"A very important book, particularly to the countless number of people who aren't sure what's wrong with them but are suffering from the negative thinking, erratic behavior, and dark moods associated with clinical depression. A powerful self-portrait...well worth reading"—San Francisco Bay Guardian

"The saddest, funniest, and ultimately, most triumphant book about youthful depression I've come across. It reads like a mixture of J.D. Salinger and Sylvia Plath, with some Bob Dylan and Bruce Springsteen thrown in for good measure...[Wurtzel] is one canny and entertaining observer of her generation: if you've been wondering why Kurt Cobain meant what he did—what it feels like to be young, gifted, and black of spirit—this book is the CD, tape, video, and literary answer all in one."—Daphne Merkin, author of Enchantment

"A very good book, maybe even an important one, and the pain and despair Wurtzel describes are as real as they are excruciatingly rendered."—Mademoiselle



-Wrenching and comical, self-indulgent and self-aware, Prozac Nation possesses the raw candor of Joan Didion's essays, the irritating emotional exhibitionism of Sylvia Plath's The Bell Jar, and the wry, dark humor of a Bob Dylan song.-—The New York Times

-[Wurtzel] is smart, she is funny...she is thoughtful and...she is very, very brave. Wurtzel portrays, from the inside out, an emotional life perpetually spent outrunning the relentless pursuit of what she describes as a black wave, often sacrificing her likability on the altar of her truth.-—Vanity Fair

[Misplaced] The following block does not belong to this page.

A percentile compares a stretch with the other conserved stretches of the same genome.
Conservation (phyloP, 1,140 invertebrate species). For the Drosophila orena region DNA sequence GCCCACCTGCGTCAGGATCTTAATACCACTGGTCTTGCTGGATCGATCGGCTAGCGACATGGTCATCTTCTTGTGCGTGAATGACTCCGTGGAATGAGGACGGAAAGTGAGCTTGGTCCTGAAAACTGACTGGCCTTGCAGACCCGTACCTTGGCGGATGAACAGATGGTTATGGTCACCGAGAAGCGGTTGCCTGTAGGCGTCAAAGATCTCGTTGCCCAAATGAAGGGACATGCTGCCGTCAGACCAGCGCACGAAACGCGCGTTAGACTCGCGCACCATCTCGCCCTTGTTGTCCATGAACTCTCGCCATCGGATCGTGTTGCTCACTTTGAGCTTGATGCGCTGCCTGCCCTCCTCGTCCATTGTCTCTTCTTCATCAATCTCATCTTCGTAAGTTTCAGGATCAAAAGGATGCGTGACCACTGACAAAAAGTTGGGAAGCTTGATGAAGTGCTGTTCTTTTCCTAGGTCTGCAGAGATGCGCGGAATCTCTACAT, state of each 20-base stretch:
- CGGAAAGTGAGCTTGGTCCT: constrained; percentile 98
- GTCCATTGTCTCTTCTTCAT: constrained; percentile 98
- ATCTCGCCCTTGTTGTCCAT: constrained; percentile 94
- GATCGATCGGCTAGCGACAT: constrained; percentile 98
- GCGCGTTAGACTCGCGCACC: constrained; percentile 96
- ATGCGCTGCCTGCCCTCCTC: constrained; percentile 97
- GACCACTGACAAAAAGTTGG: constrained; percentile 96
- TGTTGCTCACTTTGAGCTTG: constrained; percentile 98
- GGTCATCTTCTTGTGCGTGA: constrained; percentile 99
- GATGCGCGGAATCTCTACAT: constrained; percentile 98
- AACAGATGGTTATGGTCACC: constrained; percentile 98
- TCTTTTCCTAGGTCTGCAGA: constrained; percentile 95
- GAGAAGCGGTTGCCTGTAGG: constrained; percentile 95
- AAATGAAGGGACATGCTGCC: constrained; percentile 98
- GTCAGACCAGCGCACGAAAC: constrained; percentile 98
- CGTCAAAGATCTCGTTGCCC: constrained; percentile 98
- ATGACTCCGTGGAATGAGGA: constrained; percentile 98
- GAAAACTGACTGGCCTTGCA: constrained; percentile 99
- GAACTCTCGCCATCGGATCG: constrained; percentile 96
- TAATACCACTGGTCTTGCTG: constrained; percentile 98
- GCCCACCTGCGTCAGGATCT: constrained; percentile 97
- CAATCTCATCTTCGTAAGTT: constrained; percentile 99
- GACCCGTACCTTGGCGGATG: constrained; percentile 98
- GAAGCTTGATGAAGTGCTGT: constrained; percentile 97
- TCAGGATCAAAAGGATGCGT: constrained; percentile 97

-A very important book, particularly to the countless number of people who aren't sure what's wrong with them but are suffering from the negative thinking, erratic behavior, and dark moods associated with clinical depression. A powerful self-portrait...well worth reading-—San Francisco Bay Guardian

-The saddest, funniest, and ultimately, most triumphant book about youthful depression I've come across. It reads like a mixture of J.D. Salinger and Sylvia Plath, with some Bob Dylan and Bruce Springsteen thrown in for good measure...[Wurtzel] is one canny and entertaining observer of her generation: if you've been wondering why Kurt Cobain meant what he did—what it feels like to be young, gifted, and black of spirit—this book is the CD, tape, video, and literary answer all in one.-—Daphne Merkin, author of Enchantment

-A very good book, maybe even an important one, and the pain and despair Wurtzel describes are as real as they are excruciatingly rendered.-—Mademoiselle

--This text refers to an out of print or unavailable edition of this title.

About the Author

Elizabeth Wurtzel is the author of bestselling books including Prozac Nation, Bitch, and More, Now, Again. A Harvard and Yale Law School graduate whose work has appeared in such publications as The New Yorker, New York, The Guardian, and The Oxford American, she lives in New York City. --This text refers to an out of print or unavailable edition of this title.